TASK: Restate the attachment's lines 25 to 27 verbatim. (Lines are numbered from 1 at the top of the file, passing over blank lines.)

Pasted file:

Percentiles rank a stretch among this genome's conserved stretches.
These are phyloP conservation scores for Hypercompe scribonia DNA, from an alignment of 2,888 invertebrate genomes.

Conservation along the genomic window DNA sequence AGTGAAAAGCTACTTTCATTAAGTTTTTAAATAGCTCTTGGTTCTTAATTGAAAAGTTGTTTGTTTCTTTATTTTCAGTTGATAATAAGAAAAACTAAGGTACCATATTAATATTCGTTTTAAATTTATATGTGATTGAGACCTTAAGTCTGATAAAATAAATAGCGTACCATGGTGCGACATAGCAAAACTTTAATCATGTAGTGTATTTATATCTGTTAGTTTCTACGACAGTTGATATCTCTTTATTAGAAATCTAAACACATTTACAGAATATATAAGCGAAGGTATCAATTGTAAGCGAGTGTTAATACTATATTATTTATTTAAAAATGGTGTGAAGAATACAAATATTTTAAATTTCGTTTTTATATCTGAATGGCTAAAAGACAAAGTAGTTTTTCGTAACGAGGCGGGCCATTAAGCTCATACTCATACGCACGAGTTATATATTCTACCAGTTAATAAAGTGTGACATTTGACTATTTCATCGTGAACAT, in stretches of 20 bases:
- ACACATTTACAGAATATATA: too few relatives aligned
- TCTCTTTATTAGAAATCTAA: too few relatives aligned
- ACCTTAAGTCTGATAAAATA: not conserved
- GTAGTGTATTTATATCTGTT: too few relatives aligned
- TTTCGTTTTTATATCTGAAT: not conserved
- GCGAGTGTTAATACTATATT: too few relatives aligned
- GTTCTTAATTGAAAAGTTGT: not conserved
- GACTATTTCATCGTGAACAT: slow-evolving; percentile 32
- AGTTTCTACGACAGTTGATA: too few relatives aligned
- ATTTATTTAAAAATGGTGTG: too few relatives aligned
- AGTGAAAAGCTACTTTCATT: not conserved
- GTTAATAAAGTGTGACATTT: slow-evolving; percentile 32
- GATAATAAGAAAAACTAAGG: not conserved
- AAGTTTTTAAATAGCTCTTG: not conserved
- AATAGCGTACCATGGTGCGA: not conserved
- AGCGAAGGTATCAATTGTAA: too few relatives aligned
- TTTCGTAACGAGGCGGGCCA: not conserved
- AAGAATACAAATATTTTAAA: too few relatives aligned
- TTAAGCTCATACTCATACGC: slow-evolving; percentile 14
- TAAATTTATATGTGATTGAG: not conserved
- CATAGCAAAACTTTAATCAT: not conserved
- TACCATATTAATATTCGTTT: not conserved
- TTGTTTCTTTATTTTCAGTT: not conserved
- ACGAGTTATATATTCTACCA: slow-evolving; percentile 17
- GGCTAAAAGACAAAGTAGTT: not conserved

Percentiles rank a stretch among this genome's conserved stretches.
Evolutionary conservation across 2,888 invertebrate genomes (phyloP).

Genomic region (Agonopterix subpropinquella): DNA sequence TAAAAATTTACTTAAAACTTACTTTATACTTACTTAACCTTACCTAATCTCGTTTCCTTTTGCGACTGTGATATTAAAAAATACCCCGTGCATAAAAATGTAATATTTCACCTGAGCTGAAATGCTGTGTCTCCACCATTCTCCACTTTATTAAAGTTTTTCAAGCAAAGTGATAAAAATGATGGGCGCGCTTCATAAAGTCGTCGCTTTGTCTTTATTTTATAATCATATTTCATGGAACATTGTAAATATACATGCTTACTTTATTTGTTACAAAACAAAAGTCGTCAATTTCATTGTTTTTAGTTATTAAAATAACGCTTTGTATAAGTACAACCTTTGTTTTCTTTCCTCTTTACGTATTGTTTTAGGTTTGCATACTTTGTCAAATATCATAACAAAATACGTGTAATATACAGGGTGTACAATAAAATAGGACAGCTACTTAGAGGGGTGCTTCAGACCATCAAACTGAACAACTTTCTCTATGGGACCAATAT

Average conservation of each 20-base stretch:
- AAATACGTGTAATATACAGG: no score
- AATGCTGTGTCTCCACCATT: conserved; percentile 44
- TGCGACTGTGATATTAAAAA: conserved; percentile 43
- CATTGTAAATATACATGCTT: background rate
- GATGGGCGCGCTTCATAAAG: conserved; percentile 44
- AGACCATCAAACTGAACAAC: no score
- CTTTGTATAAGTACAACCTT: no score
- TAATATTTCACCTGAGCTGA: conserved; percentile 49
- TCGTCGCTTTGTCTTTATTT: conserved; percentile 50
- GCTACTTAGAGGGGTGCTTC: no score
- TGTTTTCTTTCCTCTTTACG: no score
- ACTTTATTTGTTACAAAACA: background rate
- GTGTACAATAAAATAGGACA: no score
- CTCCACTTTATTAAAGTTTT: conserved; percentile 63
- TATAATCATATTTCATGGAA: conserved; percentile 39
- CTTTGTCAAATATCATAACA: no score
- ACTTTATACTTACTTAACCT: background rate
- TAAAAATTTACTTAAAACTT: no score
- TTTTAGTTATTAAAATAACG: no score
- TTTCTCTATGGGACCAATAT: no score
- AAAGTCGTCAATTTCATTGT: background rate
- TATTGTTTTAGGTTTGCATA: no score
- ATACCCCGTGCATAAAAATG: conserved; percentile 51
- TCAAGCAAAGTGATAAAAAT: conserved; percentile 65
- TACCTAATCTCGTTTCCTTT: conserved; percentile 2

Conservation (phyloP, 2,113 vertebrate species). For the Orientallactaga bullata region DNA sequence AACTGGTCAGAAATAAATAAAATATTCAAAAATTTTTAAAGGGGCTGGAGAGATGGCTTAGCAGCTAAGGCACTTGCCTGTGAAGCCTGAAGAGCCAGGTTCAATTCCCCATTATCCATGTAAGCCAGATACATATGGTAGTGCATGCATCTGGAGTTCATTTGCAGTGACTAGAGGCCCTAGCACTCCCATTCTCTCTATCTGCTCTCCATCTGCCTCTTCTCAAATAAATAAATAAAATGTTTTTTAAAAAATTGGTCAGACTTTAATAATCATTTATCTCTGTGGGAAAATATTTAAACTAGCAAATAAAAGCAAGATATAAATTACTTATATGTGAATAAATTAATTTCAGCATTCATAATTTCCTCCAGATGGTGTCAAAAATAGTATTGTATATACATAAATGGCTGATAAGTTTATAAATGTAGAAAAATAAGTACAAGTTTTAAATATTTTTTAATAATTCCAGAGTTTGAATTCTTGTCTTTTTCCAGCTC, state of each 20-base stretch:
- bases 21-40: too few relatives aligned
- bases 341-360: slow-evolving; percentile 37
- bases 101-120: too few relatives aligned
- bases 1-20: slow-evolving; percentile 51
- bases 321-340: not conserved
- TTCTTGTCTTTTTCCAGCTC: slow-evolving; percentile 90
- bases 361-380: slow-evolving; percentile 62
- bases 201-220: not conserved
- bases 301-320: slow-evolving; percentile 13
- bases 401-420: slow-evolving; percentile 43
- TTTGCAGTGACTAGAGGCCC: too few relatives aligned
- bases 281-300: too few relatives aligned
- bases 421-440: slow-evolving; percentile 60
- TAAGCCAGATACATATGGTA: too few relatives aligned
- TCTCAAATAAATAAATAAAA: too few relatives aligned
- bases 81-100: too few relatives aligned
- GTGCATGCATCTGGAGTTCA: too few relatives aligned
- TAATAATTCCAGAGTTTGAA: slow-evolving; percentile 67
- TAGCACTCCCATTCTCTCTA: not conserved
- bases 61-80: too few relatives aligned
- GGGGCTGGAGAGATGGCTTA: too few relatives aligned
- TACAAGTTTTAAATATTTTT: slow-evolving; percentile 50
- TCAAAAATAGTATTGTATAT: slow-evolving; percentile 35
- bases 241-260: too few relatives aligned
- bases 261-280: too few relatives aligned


- TACCATATTAATATTCGTTT: not conserved
- TTGTTTCTTTATTTTCAGTT: not conserved
- ACGAGTTATATATTCTACCA: slow-evolving; percentile 17